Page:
Primarily, I think it is about what happens in parishes and on the ground. The Church of England is a diffuse organisation. . . I happen to think that’s a good thing. What is required is culture change across the Church. This role, and the team at Church House, is all about trying to encourage and enable that culture change to take place at the local and diocesan level . . . and I think that there is great potential for that to happen. There is lots of good practice out there.
I tend to believe that all the wisdom the Church needs for the next chapter, we have. The challenge is embedding the best of the changes which are already taking place; so that they ripple out across the Church, and doing that in a way which cuts right across the Church in terms of tradition. It’s very important to me that the evangelism agenda isn’t seen as being the remit of one wing of the Church.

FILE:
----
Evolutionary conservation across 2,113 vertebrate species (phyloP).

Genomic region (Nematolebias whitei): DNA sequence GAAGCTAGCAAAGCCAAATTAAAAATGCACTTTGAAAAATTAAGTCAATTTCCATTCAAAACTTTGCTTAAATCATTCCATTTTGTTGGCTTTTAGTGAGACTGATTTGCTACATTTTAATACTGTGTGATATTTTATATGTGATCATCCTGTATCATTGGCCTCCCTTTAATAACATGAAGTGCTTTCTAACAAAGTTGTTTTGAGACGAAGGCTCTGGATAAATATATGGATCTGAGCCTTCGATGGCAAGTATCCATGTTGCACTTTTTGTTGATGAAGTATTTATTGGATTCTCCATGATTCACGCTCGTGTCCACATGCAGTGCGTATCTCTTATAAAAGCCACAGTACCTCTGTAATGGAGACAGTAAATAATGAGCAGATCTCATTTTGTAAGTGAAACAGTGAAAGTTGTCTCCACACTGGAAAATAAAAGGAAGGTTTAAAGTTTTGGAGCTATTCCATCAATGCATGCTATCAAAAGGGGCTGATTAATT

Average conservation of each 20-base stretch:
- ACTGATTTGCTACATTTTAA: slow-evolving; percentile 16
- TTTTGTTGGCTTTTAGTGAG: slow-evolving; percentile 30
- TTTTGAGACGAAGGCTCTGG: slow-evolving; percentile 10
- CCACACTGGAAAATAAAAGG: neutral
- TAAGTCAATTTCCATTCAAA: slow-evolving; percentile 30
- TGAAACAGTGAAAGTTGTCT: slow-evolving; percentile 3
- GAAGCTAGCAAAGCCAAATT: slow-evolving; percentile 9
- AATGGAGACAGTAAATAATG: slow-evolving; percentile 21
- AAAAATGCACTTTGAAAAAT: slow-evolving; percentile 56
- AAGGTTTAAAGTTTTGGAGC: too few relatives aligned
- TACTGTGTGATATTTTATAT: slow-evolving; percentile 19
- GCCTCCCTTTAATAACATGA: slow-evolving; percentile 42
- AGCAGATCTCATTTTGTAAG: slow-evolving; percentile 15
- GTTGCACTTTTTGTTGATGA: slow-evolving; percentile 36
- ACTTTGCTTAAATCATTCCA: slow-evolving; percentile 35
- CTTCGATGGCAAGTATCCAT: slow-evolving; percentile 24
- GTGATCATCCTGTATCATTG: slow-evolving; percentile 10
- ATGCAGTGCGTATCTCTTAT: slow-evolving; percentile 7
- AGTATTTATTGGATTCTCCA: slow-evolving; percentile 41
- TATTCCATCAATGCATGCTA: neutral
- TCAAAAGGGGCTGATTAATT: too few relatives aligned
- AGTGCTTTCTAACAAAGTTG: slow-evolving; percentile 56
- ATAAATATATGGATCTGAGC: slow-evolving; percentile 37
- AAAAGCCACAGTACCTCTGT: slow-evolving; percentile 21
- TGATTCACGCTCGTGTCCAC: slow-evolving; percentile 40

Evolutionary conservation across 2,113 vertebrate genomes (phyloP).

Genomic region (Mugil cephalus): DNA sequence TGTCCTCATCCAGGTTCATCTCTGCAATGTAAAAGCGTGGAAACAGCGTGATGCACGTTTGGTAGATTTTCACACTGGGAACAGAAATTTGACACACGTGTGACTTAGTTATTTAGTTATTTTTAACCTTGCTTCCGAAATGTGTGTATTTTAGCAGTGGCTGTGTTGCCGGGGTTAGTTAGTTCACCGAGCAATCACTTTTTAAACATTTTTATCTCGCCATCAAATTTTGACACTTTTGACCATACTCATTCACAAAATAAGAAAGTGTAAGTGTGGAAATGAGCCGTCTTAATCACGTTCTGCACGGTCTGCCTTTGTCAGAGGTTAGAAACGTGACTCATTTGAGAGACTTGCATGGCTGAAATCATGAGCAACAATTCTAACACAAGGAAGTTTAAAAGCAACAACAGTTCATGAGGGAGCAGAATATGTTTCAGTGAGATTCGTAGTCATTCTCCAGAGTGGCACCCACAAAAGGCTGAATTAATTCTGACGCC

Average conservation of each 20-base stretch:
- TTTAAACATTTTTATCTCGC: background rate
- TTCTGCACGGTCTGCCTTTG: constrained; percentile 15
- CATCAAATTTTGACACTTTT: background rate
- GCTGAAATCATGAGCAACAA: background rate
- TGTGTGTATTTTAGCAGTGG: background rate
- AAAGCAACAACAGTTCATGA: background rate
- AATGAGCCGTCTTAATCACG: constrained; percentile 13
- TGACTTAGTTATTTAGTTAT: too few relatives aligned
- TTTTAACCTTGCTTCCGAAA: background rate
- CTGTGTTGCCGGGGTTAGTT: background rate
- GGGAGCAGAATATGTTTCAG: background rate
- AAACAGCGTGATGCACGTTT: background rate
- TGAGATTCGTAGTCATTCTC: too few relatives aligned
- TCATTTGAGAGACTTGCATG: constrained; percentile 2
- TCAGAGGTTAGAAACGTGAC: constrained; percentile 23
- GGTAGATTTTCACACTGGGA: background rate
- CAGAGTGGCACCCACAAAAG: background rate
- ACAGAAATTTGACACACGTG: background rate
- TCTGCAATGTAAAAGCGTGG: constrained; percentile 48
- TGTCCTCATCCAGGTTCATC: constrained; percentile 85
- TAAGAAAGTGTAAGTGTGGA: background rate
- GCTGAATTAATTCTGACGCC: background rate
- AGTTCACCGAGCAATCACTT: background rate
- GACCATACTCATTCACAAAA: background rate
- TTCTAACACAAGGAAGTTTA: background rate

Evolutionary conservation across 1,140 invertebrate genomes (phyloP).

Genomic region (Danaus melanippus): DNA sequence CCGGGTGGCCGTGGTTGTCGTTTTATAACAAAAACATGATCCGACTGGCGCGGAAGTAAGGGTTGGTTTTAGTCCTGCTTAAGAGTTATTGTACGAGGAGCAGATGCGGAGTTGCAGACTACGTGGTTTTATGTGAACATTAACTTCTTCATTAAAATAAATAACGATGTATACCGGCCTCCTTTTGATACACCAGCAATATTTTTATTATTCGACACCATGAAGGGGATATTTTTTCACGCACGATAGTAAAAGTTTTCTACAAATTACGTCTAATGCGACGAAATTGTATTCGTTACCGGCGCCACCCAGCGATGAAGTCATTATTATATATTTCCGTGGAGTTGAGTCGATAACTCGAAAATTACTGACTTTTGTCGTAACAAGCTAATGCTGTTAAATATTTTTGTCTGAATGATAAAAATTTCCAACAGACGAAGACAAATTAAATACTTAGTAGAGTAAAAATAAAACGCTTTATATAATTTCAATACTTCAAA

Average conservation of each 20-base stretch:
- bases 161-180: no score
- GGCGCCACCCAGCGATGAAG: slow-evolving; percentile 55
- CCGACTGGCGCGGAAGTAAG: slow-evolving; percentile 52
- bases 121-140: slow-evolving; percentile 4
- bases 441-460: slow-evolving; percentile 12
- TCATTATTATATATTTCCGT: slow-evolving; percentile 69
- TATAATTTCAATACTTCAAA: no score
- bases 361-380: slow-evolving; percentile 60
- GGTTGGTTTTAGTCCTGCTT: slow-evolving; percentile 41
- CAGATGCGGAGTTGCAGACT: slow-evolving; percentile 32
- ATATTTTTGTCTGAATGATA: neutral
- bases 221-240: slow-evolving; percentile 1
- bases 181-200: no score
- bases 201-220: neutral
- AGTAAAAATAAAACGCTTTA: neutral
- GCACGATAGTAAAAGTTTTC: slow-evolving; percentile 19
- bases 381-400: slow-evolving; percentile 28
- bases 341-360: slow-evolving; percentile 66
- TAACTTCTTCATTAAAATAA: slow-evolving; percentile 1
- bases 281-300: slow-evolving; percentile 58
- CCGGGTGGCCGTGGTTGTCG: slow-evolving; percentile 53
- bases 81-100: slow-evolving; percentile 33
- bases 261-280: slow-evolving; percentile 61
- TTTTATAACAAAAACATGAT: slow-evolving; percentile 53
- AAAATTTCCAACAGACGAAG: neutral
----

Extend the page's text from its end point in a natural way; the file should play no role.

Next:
Right at the heart of this post, and Synod’s recent commitment, is this idea of motivating the million (News, 1 February). It’s not just Church House, Westminster, that isn’t going to do it — the Bishops aren’t going to do it, and, actually, the clergy aren’t going to do it. It’s going to take the million Anglican churchgoers to just be a little bit more confident in talking about their faith, inviting other people to church, thinking about how they live as disciples day by day.
A recent poll of synod members found that most people had come to faith as teenagers. Is there still a potential to bring adults into the faith, or should we be focusing on teenagers?
I do think we need to focus much more strongly on children and teenagers. I came to faith as a child. But I think it’s really important not to write off everybody who didn’t become a Christian by the time they were 18 or 21: that is, the majority of people in our country; and a very large proportion of those who have come to faith as children and teenagers have done so in the context of Christian family.